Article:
Multielectrode Renal-Denervation Device Appears Safe

Reed Miller

November 06, 2012

LOS ANGELES — Six month follow-up results of the EnligHTN I first-in-human multicenter trial of St Jude Medical's multielectrode renal-denervation catheter confirm the earlier promising results of the trial.

As reported by heartwire , St Jude's EnligHTN catheter is a four-electrode ablation catheter designed to create a predictable pattern of transmural lesions inside the renal artery that disrupt the renal sympathetic efferent and afferent nerves that contribute to systemic hypertension.

EnligHTN enrolled 47 patients with drug-resistant hypertension. Previously reported 30-day follow-up results showed that treatment with the device resulted in average office blood-pressure decreases of 28 mm Hg systolic and 10 mm Hg diastolic (p<0.0001 from baseline), with 78% of patients showing a drop in systolic pressure of at least 10 mm Hg.

Here at the American Heart Association 2012 Scientific Sessions, Dr Vasilios Papademetriou (Hippokration General Hospital of Athens, Greece) presented six-month results from the trial showing that renal denervation is safe. There were no serious periprocedural events, including no renal-artery dissections, aneurysms, new stenosis, flow-limiting renal-artery vasospasms, or any other major vascular-access complications. One patient showed worsening of a preexisting proteinuria, one patient showed symptomatic hypotension, and one patient showed worsening preexisting renal-artery stenosis. Also, no patients showed any clinically significant change in renal function measured by estimated glomerular filtration rate and serum creatinine.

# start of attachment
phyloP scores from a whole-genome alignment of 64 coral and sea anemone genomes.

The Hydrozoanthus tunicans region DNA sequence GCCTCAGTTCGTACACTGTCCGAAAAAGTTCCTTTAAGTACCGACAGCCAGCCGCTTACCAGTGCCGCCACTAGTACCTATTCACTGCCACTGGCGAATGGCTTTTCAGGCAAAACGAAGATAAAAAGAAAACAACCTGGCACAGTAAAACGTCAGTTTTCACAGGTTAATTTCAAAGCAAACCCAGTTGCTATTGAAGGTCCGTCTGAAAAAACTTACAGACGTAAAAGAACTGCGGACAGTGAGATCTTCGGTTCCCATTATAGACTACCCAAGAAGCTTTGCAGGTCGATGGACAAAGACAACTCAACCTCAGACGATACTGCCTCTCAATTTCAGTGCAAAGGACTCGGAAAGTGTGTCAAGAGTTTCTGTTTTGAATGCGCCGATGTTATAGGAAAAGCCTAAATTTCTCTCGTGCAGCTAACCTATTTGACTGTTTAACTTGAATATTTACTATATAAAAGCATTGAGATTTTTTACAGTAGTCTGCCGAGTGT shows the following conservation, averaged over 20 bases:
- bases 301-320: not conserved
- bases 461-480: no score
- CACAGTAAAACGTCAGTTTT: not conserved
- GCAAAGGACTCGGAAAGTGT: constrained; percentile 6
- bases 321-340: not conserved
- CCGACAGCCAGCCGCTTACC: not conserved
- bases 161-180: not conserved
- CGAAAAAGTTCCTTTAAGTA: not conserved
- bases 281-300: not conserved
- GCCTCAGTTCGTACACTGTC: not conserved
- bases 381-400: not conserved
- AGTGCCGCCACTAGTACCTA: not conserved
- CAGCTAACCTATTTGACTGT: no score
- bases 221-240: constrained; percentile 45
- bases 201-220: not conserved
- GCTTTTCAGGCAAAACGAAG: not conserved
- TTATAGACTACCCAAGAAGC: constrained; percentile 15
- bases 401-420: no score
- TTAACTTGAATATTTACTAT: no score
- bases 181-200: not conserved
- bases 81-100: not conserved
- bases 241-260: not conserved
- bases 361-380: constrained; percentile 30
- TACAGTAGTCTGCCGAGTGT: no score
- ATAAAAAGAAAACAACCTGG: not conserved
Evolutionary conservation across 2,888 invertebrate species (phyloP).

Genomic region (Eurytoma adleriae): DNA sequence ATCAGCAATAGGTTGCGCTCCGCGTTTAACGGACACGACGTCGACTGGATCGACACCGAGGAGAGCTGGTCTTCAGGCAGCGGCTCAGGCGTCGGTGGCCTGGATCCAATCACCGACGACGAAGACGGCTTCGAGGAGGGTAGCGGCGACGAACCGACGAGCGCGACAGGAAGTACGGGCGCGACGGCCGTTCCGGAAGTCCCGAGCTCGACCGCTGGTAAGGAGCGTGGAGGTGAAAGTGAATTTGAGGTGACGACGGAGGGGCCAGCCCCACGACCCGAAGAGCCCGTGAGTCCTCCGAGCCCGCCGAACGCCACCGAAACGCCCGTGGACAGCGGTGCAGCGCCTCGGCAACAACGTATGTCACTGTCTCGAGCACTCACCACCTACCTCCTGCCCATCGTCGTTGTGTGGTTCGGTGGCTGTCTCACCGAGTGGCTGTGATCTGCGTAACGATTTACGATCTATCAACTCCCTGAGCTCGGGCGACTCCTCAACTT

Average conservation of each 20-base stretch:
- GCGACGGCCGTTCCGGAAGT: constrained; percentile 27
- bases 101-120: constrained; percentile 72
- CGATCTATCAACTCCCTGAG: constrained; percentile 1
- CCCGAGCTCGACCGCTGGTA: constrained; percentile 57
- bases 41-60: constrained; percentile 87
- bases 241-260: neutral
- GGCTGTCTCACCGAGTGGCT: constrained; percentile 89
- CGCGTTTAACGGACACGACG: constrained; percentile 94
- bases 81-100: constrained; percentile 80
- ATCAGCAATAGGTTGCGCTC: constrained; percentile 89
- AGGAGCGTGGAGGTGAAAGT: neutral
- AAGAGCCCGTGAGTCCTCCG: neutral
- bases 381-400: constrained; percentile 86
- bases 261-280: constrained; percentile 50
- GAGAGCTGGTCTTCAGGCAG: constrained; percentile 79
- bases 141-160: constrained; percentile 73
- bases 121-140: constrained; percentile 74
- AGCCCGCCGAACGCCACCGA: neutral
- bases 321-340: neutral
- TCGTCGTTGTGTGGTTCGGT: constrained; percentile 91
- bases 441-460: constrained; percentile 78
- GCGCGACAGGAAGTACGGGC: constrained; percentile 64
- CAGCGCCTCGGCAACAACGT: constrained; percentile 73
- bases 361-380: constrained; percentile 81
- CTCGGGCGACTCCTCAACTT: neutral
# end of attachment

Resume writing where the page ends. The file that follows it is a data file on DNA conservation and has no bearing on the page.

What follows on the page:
The renal-denervation procedure with the EnligHTN system was effective at lowering blood pressure in the roughly three-quarters of patients who responded to the treatment. The average office BP in the 47 patients in the trial was 176 mm Hg systolic and 96 mm Hg diastolic. In the 45 patients who made it to the last follow-up, average office BP was 150/86 six months after their renal-denervation procedure (p<0.001). The average declines in 24-hour ambulatory blood pressure at six months were 10 mm Hg for systolic and 6 mm Hg for diastolic (p<0.001). About two-thirds of the patients showed enough reduction in their BP to be reclassified at a lower stage of hypertension and related treatment, and one-third of the patients treated EnligHTN were not hypertensive at all six months after their treatment.

Commenting on the study at the AHA conference, Dr Robert Carey (University of Virginia, Charlottesville, VA) pointed out that the results with the EnligHTN system weren't far off from the results seen with Medtronic's Symplicity system in the 106-patient SYMPLICITY HTN 2 trial. Six-month results of SYMPLICTY HTN-2 showed average declines in office-based BP drops of 32/12 mm Hg, and 84% of patients had a >10-mm-Hg drop in systolic blood pressure from baseline.

He cautioned that the results of the available clinical trials cannot be generalized to patients with less severe hypertension without new blinded controlled trials. Carey suggested that a sham-controlled trial be conducted to eliminate the possibility of a placebo effect with this therapy, and a clinical-outcomes trial must be conducted to prove that renal denervation reduces cardiac events over the long term in patients with hypertension at risk for these events.

The EnligHTN system has a European CE Mark but is not yet FDA approved.

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